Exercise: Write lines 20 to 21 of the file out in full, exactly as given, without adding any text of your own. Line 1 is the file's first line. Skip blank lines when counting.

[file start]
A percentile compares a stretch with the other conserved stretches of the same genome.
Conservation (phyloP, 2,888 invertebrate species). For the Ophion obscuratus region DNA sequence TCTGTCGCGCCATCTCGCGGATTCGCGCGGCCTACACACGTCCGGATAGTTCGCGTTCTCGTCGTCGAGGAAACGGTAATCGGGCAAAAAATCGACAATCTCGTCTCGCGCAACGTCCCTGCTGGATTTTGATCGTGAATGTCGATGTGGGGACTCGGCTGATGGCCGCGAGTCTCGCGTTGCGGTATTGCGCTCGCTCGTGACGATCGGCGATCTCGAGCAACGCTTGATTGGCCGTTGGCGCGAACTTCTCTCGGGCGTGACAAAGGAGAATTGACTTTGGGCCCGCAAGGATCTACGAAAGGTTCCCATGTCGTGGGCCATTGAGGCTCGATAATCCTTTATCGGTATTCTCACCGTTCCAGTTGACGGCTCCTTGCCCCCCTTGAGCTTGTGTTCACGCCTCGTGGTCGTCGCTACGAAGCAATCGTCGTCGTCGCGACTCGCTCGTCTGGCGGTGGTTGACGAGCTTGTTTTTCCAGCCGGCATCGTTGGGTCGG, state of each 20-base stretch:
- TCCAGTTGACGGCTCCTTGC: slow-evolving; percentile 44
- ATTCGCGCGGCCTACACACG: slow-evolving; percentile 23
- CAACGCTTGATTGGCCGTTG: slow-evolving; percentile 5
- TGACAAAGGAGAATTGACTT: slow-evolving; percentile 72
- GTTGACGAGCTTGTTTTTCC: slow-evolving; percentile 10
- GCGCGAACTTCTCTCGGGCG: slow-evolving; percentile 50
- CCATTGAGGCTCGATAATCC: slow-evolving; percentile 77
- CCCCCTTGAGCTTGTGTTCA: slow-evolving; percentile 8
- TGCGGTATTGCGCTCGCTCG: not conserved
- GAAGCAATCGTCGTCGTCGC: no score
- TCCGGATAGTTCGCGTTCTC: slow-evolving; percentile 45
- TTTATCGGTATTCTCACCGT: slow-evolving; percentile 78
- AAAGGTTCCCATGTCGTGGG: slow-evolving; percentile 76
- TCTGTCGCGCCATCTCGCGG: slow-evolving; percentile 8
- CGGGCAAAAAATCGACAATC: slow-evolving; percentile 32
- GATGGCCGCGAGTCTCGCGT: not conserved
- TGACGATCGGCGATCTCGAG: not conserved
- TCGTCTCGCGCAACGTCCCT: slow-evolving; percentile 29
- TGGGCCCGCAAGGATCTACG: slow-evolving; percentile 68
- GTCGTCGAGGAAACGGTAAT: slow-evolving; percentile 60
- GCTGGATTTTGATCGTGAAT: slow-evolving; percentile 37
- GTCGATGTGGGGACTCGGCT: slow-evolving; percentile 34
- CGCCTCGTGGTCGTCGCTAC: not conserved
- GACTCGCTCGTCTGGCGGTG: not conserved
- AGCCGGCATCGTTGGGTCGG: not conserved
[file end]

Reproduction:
- TCGTCTCGCGCAACGTCCCT: slow-evolving; percentile 29
- TGGGCCCGCAAGGATCTACG: slow-evolving; percentile 68